Whilst some may view such figures as largely irrelevant in the grande scheme of the tournament, it is worth noting that the opening Last-16 fixture between Wales and Denmark saw the former, who travelled almost ten times as far as the Danes en route to clinching a knockout berth, tire significantly earlier, culminating in an eventual 4-0 drubbing.
MILES TRAVELLED BY LAST-16 NATIONS
Switzerland – 7,245
Sweden – 6,644
Wales – 5,382
Czech Rep – 4,995
Belgium – 4,824
Ukraine – 3,757
Portugal – 3,696
Austria – 3,495
Croatia – 1,828
Spain – 1,530
France – 1,173
Holland – 1,111
Italy – 898
Germany – 572
Denmark – 395
England – 0
— Phil Cadden (@pjcadden) June 24, 2021
3) Clasico legends go head to head
Turning attentions to this evening’s early fixture, an enticing midfield battle looks set to play out between two of El Clasico’s long-time star performers.
The players in question? Luka Modric and Sergio Busquets.
Croatian captain Modric, despite being set to turn 36 this summer, has continued to light up the international stage at Euro 2020 thus far. A stunning goal highlighted a trademark all-action display in his nation’s crucial final day group stage downing of Scotland, with the Real Madrid man no doubt quietly confident of guiding Croatia beyond an altogether hit-and-miss Spanish outfit.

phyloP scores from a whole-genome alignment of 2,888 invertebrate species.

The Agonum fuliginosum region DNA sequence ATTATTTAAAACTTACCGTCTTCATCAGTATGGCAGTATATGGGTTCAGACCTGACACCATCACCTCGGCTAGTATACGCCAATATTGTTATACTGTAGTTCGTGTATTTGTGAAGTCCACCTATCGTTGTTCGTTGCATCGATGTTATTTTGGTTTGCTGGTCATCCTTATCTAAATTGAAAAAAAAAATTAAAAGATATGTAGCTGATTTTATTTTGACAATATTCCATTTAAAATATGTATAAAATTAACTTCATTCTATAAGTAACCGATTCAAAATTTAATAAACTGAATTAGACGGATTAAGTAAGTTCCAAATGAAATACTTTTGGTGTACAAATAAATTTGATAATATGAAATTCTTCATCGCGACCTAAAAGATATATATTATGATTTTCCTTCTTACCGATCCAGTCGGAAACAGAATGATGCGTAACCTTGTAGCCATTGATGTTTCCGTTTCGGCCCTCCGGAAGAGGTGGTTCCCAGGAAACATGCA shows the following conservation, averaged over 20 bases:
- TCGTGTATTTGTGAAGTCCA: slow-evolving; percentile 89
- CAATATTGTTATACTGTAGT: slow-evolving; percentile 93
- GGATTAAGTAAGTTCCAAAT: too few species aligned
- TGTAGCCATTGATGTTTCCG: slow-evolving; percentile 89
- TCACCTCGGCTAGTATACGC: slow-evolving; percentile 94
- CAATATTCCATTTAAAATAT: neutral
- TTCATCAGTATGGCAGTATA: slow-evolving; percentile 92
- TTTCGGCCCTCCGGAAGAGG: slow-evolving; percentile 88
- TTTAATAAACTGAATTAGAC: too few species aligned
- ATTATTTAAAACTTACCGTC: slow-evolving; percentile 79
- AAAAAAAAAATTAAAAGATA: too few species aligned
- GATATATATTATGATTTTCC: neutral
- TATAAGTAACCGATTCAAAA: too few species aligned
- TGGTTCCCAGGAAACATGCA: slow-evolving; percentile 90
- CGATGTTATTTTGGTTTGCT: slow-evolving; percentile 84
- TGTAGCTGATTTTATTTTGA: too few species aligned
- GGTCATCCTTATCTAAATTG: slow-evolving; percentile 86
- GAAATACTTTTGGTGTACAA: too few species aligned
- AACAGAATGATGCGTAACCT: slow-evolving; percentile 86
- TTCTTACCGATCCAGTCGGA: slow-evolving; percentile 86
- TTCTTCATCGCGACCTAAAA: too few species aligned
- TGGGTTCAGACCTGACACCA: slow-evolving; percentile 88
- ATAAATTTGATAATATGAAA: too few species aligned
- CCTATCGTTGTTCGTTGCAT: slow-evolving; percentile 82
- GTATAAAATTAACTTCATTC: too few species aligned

Hoping to halt such efforts for La Roja, though, will be long-time foe Sergio Busquets. Barcelona’s midfield metronome returned to starting duties for Spain’s final group stage meeting with Slovakia during the week. And to say that Busquets’ influence proved telling would be something of an understatement, with his almost unmatched ability to dictate the flow of a game having made clear why the veteran remains Luis Enrique’s first-choice, over Rodri.
Add in fellow Barca talent Pedri and ex-Real man Mateo Kovacic, and the importance of the Clasico-inspired midfield battle on Monday’s early kick-off becomes crystal clear.
4) Griezmann’s magic touch
One man whom France will no doubt be desperate to see find the back of the net versus Switzerland in Bucharest is Antoine Griezmann.